WILKES-BARRE — Abby (definitely not “Abigail”) Davis had a simple question as she fashioned a pizza box, tinfoil and clear plastic into a solar oven to heat up pizza and make S’mores.
“Are we going to eat what we make? Because if we can’t, it won’t be worth it.”
Wilkes University biology student Neha Kansal laughed while agreeing. “I love this camp even more!” Neha said of the university’s annual Women Empowered By Science, or WEBS event, that began Monday and runs through Friday. Area middle school students get a healthy sampling of experiments in hopes of encouraging more women to enter the science professions.
“Food makes everything better,” Neha said with another laugh, prompting Abby to add:“Food, and science!”
Despite Abby’s obvious enjoyment of the experience, when asked what she wants to be when she grows up, the Crestwood School District student only put science — especially chemistry — third on the list, behind singer and composer. Of course, she could always be the singing chemist.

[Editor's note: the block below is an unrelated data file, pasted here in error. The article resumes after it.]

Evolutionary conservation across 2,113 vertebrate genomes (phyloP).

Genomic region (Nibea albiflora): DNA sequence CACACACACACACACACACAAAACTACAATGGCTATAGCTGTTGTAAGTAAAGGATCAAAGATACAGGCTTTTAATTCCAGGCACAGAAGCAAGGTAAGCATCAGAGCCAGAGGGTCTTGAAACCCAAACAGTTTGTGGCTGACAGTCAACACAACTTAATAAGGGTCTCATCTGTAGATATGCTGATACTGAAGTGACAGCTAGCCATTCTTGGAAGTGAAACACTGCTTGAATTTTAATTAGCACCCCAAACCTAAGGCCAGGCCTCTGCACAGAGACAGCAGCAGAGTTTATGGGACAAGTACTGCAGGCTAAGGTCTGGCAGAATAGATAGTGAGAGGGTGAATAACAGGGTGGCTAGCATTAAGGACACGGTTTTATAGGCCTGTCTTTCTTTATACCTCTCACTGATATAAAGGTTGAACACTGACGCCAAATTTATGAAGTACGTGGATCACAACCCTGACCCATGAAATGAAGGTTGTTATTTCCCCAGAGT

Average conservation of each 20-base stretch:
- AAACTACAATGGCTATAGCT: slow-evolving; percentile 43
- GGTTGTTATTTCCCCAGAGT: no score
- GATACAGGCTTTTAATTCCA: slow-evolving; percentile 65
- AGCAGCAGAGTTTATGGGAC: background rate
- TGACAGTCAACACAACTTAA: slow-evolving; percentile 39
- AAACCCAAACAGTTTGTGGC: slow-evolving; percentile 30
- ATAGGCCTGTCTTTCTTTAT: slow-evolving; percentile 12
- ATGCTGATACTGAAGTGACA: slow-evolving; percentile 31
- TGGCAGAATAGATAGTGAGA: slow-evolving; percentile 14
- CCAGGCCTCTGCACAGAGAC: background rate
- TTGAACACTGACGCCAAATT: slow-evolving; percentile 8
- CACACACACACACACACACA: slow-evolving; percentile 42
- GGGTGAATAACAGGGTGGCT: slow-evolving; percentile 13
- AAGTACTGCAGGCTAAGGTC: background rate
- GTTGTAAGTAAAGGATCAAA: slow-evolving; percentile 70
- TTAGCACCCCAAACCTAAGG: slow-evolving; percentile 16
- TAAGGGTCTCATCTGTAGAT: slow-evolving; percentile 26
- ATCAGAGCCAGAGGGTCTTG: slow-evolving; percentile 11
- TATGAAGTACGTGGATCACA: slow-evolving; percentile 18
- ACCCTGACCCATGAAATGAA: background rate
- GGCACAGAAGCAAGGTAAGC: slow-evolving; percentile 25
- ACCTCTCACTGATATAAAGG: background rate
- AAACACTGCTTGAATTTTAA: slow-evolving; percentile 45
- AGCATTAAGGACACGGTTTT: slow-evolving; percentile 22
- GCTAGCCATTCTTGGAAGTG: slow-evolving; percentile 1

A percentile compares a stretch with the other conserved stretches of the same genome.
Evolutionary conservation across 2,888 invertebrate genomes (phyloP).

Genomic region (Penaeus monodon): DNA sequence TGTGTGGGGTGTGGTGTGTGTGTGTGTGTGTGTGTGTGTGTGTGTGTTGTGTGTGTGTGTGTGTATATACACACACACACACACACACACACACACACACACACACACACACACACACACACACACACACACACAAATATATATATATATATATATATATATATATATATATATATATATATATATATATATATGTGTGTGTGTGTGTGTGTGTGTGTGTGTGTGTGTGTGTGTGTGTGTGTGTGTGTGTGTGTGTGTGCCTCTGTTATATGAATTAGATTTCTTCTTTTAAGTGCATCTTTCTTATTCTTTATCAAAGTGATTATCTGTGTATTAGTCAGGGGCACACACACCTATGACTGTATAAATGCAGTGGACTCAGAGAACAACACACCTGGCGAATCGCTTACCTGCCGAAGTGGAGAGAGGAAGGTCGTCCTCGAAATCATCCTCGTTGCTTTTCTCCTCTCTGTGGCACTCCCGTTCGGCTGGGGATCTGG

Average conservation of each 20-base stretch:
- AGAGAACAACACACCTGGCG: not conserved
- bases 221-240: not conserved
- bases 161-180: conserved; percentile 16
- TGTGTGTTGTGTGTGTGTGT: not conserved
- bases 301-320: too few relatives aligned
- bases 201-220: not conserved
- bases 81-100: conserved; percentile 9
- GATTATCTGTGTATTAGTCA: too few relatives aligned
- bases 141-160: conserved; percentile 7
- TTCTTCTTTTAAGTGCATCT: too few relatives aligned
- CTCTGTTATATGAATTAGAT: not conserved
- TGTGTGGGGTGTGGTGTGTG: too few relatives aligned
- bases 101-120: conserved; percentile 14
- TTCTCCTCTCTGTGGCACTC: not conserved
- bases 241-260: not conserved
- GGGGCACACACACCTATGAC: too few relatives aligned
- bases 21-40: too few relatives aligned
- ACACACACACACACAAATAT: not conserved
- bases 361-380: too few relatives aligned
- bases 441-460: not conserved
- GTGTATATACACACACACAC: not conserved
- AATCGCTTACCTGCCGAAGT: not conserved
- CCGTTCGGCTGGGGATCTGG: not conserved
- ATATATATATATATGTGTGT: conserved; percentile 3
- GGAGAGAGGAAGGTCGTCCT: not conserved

Along with building a solar oven, opportunities include programming Lego robots, catching and measuring small birds, making their own lip gloss and personal perfumes, and learning how squirrels shape the forest, including a look inside acorns.
That’s where Julia Darby, 11, of Wilkes-Barre, found the weevils she had stashed in a clear plastic container about the size of a lab petri dish. Asked what she planned to do with them, she contemplated “throwing them at the next oak tree I see” once they got outside.
She didn’t seem to do that, at least not right away, but while students waited for their solar ovens to melt chocolate for S’mores and cheese on their pizza, Jessica Czuba, a Wyoming Valley West student, ran off upon spotting a squirrel.
“I don’t know why but she hates squirrels,” Abby explained.
“It’s her inner dog, she says,” Julia added.
“It’s my inner wolf,” Jessica corrected. “I’ve been studying wolves for years.”
And to those wondering if the solar ovens of cardboard and tinfoil successfully melted chocolate, marshmallow and cheese in 30 minutes, well, seriously, it didn’t matter.
“We’ll eat it anyway,” Abby admitted.
Reach Mark Guydish at 570-991-6112 or on Twitter @TLMarkGuydish